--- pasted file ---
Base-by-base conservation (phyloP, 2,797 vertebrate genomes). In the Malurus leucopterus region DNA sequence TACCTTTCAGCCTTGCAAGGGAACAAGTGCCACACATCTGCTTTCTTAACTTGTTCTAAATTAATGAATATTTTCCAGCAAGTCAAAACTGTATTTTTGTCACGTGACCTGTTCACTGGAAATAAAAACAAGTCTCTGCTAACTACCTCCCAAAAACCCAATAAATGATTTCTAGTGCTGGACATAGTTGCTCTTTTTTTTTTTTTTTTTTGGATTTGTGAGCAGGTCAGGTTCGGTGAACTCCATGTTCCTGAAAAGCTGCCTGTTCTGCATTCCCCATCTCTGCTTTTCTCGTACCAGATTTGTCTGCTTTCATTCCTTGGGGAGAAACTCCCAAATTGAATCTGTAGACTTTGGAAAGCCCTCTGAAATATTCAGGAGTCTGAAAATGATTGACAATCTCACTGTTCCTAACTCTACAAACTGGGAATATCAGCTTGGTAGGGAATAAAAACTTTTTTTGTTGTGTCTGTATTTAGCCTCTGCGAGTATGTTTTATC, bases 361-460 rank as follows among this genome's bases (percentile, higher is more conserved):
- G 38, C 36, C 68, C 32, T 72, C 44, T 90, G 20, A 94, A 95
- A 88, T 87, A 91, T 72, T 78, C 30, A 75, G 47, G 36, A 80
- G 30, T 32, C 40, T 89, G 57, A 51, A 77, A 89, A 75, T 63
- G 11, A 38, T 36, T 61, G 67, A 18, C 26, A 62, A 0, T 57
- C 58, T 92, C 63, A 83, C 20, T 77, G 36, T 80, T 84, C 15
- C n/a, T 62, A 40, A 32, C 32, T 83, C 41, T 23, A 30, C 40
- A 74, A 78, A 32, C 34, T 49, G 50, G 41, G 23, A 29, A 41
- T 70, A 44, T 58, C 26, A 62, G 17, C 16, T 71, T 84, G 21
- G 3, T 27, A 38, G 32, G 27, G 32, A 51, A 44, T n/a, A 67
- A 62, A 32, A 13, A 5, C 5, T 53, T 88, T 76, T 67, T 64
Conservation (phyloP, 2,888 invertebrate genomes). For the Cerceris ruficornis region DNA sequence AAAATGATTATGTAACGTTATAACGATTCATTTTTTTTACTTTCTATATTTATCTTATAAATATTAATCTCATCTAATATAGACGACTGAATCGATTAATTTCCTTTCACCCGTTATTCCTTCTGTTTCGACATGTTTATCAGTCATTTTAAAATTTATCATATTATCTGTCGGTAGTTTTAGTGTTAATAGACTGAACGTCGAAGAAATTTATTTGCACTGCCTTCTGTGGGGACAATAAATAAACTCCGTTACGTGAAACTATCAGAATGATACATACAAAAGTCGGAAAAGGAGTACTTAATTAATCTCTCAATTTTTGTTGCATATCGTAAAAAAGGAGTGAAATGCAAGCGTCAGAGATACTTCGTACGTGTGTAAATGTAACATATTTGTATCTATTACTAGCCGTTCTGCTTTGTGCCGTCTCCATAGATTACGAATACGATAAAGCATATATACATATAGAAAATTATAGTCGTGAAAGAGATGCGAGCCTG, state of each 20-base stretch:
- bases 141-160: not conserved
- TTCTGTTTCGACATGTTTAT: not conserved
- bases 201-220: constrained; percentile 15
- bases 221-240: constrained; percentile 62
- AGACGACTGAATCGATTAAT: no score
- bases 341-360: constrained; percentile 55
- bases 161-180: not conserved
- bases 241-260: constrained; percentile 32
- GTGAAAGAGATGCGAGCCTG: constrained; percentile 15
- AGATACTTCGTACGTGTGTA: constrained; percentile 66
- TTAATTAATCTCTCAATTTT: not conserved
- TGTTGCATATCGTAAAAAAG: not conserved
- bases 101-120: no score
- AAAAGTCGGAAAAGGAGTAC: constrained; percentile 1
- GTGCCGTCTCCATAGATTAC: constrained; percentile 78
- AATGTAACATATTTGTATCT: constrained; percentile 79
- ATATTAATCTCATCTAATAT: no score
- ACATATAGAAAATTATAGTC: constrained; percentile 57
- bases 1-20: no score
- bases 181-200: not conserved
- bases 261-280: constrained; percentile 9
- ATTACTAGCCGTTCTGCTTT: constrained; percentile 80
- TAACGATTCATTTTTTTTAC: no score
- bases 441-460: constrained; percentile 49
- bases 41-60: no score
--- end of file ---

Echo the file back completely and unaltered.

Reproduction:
Base-by-base conservation (phyloP, 2,797 vertebrate genomes). In the Malurus leucopterus region DNA sequence TACCTTTCAGCCTTGCAAGGGAACAAGTGCCACACATCTGCTTTCTTAACTTGTTCTAAATTAATGAATATTTTCCAGCAAGTCAAAACTGTATTTTTGTCACGTGACCTGTTCACTGGAAATAAAAACAAGTCTCTGCTAACTACCTCCCAAAAACCCAATAAATGATTTCTAGTGCTGGACATAGTTGCTCTTTTTTTTTTTTTTTTTTGGATTTGTGAGCAGGTCAGGTTCGGTGAACTCCATGTTCCTGAAAAGCTGCCTGTTCTGCATTCCCCATCTCTGCTTTTCTCGTACCAGATTTGTCTGCTTTCATTCCTTGGGGAGAAACTCCCAAATTGAATCTGTAGACTTTGGAAAGCCCTCTGAAATATTCAGGAGTCTGAAAATGATTGACAATCTCACTGTTCCTAACTCTACAAACTGGGAATATCAGCTTGGTAGGGAATAAAAACTTTTTTTGTTGTGTCTGTATTTAGCCTCTGCGAGTATGTTTTATC, bases 361-460 rank as follows among this genome's bases (percentile, higher is more conserved):
- G 38, C 36, C 68, C 32, T 72, C 44, T 90, G 20, A 94, A 95
- A 88, T 87, A 91, T 72, T 78, C 30, A 75, G 47, G 36, A 80
- G 30, T 32, C 40, T 89, G 57, A 51, A 77, A 89, A 75, T 63
- G 11, A 38, T 36, T 61, G 67, A 18, C 26, A 62, A 0, T 57
- C 58, T 92, C 63, A 83, C 20, T 77, G 36, T 80, T 84, C 15
- C n/a, T 62, A 40, A 32, C 32, T 83, C 41, T 23, A 30, C 40
- A 74, A 78, A 32, C 34, T 49, G 50, G 41, G 23, A 29, A 41
- T 70, A 44, T 58, C 26, A 62, G 17, C 16, T 71, T 84, G 21
- G 3, T 27, A 38, G 32, G 27, G 32, A 51, A 44, T n/a, A 67
- A 62, A 32, A 13, A 5, C 5, T 53, T 88, T 76, T 67, T 64
Conservation (phyloP, 2,888 invertebrate genomes). For the Cerceris ruficornis region DNA sequence AAAATGATTATGTAACGTTATAACGATTCATTTTTTTTACTTTCTATATTTATCTTATAAATATTAATCTCATCTAATATAGACGACTGAATCGATTAATTTCCTTTCACCCGTTATTCCTTCTGTTTCGACATGTTTATCAGTCATTTTAAAATTTATCATATTATCTGTCGGTAGTTTTAGTGTTAATAGACTGAACGTCGAAGAAATTTATTTGCACTGCCTTCTGTGGGGACAATAAATAAACTCCGTTACGTGAAACTATCAGAATGATACATACAAAAGTCGGAAAAGGAGTACTTAATTAATCTCTCAATTTTTGTTGCATATCGTAAAAAAGGAGTGAAATGCAAGCGTCAGAGATACTTCGTACGTGTGTAAATGTAACATATTTGTATCTATTACTAGCCGTTCTGCTTTGTGCCGTCTCCATAGATTACGAATACGATAAAGCATATATACATATAGAAAATTATAGTCGTGAAAGAGATGCGAGCCTG, state of each 20-base stretch:
- bases 141-160: not conserved
- TTCTGTTTCGACATGTTTAT: not conserved
- bases 201-220: constrained; percentile 15
- bases 221-240: constrained; percentile 62
- AGACGACTGAATCGATTAAT: no score
- bases 341-360: constrained; percentile 55
- bases 161-180: not conserved
- bases 241-260: constrained; percentile 32
- GTGAAAGAGATGCGAGCCTG: constrained; percentile 15
- AGATACTTCGTACGTGTGTA: constrained; percentile 66
- TTAATTAATCTCTCAATTTT: not conserved
- TGTTGCATATCGTAAAAAAG: not conserved
- bases 101-120: no score
- AAAAGTCGGAAAAGGAGTAC: constrained; percentile 1
- GTGCCGTCTCCATAGATTAC: constrained; percentile 78
- AATGTAACATATTTGTATCT: constrained; percentile 79
- ATATTAATCTCATCTAATAT: no score
- ACATATAGAAAATTATAGTC: constrained; percentile 57
- bases 1-20: no score
- bases 181-200: not conserved
- bases 261-280: constrained; percentile 9
- ATTACTAGCCGTTCTGCTTT: constrained; percentile 80
- TAACGATTCATTTTTTTTAC: no score
- bases 441-460: constrained; percentile 49
- bases 41-60: no score